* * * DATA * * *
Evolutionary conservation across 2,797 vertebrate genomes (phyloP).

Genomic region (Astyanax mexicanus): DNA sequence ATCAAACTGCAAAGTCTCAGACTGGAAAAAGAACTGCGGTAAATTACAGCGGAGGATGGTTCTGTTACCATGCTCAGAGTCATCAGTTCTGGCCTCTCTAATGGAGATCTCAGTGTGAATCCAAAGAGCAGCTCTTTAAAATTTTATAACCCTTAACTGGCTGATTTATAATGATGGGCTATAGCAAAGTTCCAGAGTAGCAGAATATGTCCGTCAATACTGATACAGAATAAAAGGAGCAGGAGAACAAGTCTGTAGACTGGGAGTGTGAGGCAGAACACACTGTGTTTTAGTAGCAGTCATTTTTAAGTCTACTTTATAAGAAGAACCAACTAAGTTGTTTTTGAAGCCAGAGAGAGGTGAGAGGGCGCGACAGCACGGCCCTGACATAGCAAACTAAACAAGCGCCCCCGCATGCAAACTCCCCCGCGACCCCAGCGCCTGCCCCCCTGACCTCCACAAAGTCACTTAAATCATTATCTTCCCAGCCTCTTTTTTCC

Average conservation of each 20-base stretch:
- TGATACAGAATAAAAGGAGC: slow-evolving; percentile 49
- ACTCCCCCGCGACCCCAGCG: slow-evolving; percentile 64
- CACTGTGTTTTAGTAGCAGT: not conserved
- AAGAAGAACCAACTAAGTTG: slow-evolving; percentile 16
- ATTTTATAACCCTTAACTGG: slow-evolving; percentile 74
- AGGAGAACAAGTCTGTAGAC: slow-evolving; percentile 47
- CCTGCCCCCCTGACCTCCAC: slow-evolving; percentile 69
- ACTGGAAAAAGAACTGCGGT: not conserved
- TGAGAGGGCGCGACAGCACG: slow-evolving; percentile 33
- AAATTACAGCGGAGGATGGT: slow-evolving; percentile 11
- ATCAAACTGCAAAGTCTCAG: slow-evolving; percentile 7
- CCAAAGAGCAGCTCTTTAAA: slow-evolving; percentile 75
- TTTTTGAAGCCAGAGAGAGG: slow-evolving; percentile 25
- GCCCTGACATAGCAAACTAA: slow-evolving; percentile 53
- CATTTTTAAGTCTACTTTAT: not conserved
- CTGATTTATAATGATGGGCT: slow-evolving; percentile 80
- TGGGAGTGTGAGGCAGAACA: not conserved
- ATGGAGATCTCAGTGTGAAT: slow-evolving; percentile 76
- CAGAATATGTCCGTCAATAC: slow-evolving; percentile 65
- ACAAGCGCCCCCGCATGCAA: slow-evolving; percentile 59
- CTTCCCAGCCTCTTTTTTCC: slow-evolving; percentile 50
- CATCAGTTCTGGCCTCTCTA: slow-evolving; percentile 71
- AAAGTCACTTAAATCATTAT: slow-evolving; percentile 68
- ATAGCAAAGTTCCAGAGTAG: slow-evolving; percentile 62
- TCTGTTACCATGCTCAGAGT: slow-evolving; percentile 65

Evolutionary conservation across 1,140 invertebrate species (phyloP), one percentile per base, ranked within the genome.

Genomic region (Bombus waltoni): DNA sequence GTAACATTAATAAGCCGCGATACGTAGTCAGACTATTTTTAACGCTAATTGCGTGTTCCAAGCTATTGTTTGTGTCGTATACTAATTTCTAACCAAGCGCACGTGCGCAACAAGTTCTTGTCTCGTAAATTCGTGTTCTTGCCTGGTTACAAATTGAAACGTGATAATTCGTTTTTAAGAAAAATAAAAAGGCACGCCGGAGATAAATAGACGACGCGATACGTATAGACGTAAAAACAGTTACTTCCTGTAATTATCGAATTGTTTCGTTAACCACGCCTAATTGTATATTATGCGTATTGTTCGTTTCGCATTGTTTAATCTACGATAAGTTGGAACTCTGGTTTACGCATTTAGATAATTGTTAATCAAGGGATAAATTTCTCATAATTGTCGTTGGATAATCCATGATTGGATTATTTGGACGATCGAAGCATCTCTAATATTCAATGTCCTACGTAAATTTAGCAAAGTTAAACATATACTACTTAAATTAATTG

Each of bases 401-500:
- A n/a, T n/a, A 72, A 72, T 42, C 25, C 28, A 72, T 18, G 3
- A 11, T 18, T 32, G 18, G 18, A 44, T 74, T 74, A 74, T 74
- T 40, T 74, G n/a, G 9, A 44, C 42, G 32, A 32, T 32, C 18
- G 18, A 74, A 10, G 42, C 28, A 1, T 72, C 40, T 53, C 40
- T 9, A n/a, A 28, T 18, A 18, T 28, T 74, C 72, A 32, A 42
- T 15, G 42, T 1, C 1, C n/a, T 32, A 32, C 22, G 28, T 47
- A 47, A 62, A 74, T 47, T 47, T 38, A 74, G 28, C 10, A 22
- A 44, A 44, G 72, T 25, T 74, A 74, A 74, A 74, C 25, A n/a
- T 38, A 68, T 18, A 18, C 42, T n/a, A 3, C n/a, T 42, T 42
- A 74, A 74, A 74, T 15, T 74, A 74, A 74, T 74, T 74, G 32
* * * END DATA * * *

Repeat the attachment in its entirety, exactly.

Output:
Evolutionary conservation across 2,797 vertebrate genomes (phyloP).

Genomic region (Astyanax mexicanus): DNA sequence ATCAAACTGCAAAGTCTCAGACTGGAAAAAGAACTGCGGTAAATTACAGCGGAGGATGGTTCTGTTACCATGCTCAGAGTCATCAGTTCTGGCCTCTCTAATGGAGATCTCAGTGTGAATCCAAAGAGCAGCTCTTTAAAATTTTATAACCCTTAACTGGCTGATTTATAATGATGGGCTATAGCAAAGTTCCAGAGTAGCAGAATATGTCCGTCAATACTGATACAGAATAAAAGGAGCAGGAGAACAAGTCTGTAGACTGGGAGTGTGAGGCAGAACACACTGTGTTTTAGTAGCAGTCATTTTTAAGTCTACTTTATAAGAAGAACCAACTAAGTTGTTTTTGAAGCCAGAGAGAGGTGAGAGGGCGCGACAGCACGGCCCTGACATAGCAAACTAAACAAGCGCCCCCGCATGCAAACTCCCCCGCGACCCCAGCGCCTGCCCCCCTGACCTCCACAAAGTCACTTAAATCATTATCTTCCCAGCCTCTTTTTTCC

Average conservation of each 20-base stretch:
- TGATACAGAATAAAAGGAGC: slow-evolving; percentile 49
- ACTCCCCCGCGACCCCAGCG: slow-evolving; percentile 64
- CACTGTGTTTTAGTAGCAGT: not conserved
- AAGAAGAACCAACTAAGTTG: slow-evolving; percentile 16
- ATTTTATAACCCTTAACTGG: slow-evolving; percentile 74
- AGGAGAACAAGTCTGTAGAC: slow-evolving; percentile 47
- CCTGCCCCCCTGACCTCCAC: slow-evolving; percentile 69
- ACTGGAAAAAGAACTGCGGT: not conserved
- TGAGAGGGCGCGACAGCACG: slow-evolving; percentile 33
- AAATTACAGCGGAGGATGGT: slow-evolving; percentile 11
- ATCAAACTGCAAAGTCTCAG: slow-evolving; percentile 7
- CCAAAGAGCAGCTCTTTAAA: slow-evolving; percentile 75
- TTTTTGAAGCCAGAGAGAGG: slow-evolving; percentile 25
- GCCCTGACATAGCAAACTAA: slow-evolving; percentile 53
- CATTTTTAAGTCTACTTTAT: not conserved
- CTGATTTATAATGATGGGCT: slow-evolving; percentile 80
- TGGGAGTGTGAGGCAGAACA: not conserved
- ATGGAGATCTCAGTGTGAAT: slow-evolving; percentile 76
- CAGAATATGTCCGTCAATAC: slow-evolving; percentile 65
- ACAAGCGCCCCCGCATGCAA: slow-evolving; percentile 59
- CTTCCCAGCCTCTTTTTTCC: slow-evolving; percentile 50
- CATCAGTTCTGGCCTCTCTA: slow-evolving; percentile 71
- AAAGTCACTTAAATCATTAT: slow-evolving; percentile 68
- ATAGCAAAGTTCCAGAGTAG: slow-evolving; percentile 62
- TCTGTTACCATGCTCAGAGT: slow-evolving; percentile 65

Evolutionary conservation across 1,140 invertebrate species (phyloP), one percentile per base, ranked within the genome.

Genomic region (Bombus waltoni): DNA sequence GTAACATTAATAAGCCGCGATACGTAGTCAGACTATTTTTAACGCTAATTGCGTGTTCCAAGCTATTGTTTGTGTCGTATACTAATTTCTAACCAAGCGCACGTGCGCAACAAGTTCTTGTCTCGTAAATTCGTGTTCTTGCCTGGTTACAAATTGAAACGTGATAATTCGTTTTTAAGAAAAATAAAAAGGCACGCCGGAGATAAATAGACGACGCGATACGTATAGACGTAAAAACAGTTACTTCCTGTAATTATCGAATTGTTTCGTTAACCACGCCTAATTGTATATTATGCGTATTGTTCGTTTCGCATTGTTTAATCTACGATAAGTTGGAACTCTGGTTTACGCATTTAGATAATTGTTAATCAAGGGATAAATTTCTCATAATTGTCGTTGGATAATCCATGATTGGATTATTTGGACGATCGAAGCATCTCTAATATTCAATGTCCTACGTAAATTTAGCAAAGTTAAACATATACTACTTAAATTAATTG

Each of bases 401-500:
- A n/a, T n/a, A 72, A 72, T 42, C 25, C 28, A 72, T 18, G 3
- A 11, T 18, T 32, G 18, G 18, A 44, T 74, T 74, A 74, T 74
- T 40, T 74, G n/a, G 9, A 44, C 42, G 32, A 32, T 32, C 18
- G 18, A 74, A 10, G 42, C 28, A 1, T 72, C 40, T 53, C 40
- T 9, A n/a, A 28, T 18, A 18, T 28, T 74, C 72, A 32, A 42
- T 15, G 42, T 1, C 1, C n/a, T 32, A 32, C 22, G 28, T 47
- A 47, A 62, A 74, T 47, T 47, T 38, A 74, G 28, C 10, A 22
- A 44, A 44, G 72, T 25, T 74, A 74, A 74, A 74, C 25, A n/a
- T 38, A 68, T 18, A 18, C 42, T n/a, A 3, C n/a, T 42, T 42
- A 74, A 74, A 74, T 15, T 74, A 74, A 74, T 74, T 74, G 32